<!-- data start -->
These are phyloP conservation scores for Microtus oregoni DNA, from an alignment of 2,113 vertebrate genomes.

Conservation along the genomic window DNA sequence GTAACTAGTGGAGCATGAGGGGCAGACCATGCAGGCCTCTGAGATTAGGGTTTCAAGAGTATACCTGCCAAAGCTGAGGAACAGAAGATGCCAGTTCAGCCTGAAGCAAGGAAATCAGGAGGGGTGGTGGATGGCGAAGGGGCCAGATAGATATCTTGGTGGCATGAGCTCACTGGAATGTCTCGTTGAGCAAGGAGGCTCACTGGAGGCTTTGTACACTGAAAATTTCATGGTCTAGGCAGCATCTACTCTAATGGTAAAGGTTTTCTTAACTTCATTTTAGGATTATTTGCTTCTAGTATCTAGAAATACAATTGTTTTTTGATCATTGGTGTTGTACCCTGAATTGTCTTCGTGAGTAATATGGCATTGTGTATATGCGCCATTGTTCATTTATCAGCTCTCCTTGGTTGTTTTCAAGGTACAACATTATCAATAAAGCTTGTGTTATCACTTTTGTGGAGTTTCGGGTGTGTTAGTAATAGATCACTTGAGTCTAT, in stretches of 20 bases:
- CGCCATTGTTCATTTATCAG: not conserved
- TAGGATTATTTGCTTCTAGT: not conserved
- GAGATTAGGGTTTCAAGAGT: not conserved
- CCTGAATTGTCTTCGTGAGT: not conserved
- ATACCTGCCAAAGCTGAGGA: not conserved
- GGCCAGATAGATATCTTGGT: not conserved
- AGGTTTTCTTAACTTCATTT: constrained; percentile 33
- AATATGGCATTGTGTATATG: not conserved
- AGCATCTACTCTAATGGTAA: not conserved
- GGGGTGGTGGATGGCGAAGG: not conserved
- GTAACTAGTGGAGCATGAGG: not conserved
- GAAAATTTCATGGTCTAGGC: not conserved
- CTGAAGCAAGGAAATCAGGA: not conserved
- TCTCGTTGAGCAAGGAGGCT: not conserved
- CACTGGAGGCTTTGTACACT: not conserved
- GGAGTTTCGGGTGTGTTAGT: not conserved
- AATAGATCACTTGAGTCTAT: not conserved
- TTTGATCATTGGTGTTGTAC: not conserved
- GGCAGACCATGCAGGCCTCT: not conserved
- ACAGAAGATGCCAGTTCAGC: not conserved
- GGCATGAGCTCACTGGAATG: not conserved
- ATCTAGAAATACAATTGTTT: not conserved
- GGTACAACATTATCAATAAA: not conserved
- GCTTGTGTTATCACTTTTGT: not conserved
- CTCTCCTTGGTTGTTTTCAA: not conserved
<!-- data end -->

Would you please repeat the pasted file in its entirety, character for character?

These are phyloP conservation scores for Microtus oregoni DNA, from an alignment of 2,113 vertebrate genomes.

Conservation along the genomic window DNA sequence GTAACTAGTGGAGCATGAGGGGCAGACCATGCAGGCCTCTGAGATTAGGGTTTCAAGAGTATACCTGCCAAAGCTGAGGAACAGAAGATGCCAGTTCAGCCTGAAGCAAGGAAATCAGGAGGGGTGGTGGATGGCGAAGGGGCCAGATAGATATCTTGGTGGCATGAGCTCACTGGAATGTCTCGTTGAGCAAGGAGGCTCACTGGAGGCTTTGTACACTGAAAATTTCATGGTCTAGGCAGCATCTACTCTAATGGTAAAGGTTTTCTTAACTTCATTTTAGGATTATTTGCTTCTAGTATCTAGAAATACAATTGTTTTTTGATCATTGGTGTTGTACCCTGAATTGTCTTCGTGAGTAATATGGCATTGTGTATATGCGCCATTGTTCATTTATCAGCTCTCCTTGGTTGTTTTCAAGGTACAACATTATCAATAAAGCTTGTGTTATCACTTTTGTGGAGTTTCGGGTGTGTTAGTAATAGATCACTTGAGTCTAT, in stretches of 20 bases:
- CGCCATTGTTCATTTATCAG: not conserved
- TAGGATTATTTGCTTCTAGT: not conserved
- GAGATTAGGGTTTCAAGAGT: not conserved
- CCTGAATTGTCTTCGTGAGT: not conserved
- ATACCTGCCAAAGCTGAGGA: not conserved
- GGCCAGATAGATATCTTGGT: not conserved
- AGGTTTTCTTAACTTCATTT: constrained; percentile 33
- AATATGGCATTGTGTATATG: not conserved
- AGCATCTACTCTAATGGTAA: not conserved
- GGGGTGGTGGATGGCGAAGG: not conserved
- GTAACTAGTGGAGCATGAGG: not conserved
- GAAAATTTCATGGTCTAGGC: not conserved
- CTGAAGCAAGGAAATCAGGA: not conserved
- TCTCGTTGAGCAAGGAGGCT: not conserved
- CACTGGAGGCTTTGTACACT: not conserved
- GGAGTTTCGGGTGTGTTAGT: not conserved
- AATAGATCACTTGAGTCTAT: not conserved
- TTTGATCATTGGTGTTGTAC: not conserved
- GGCAGACCATGCAGGCCTCT: not conserved
- ACAGAAGATGCCAGTTCAGC: not conserved
- GGCATGAGCTCACTGGAATG: not conserved
- ATCTAGAAATACAATTGTTT: not conserved
- GGTACAACATTATCAATAAA: not conserved
- GCTTGTGTTATCACTTTTGT: not conserved
- CTCTCCTTGGTTGTTTTCAA: not conserved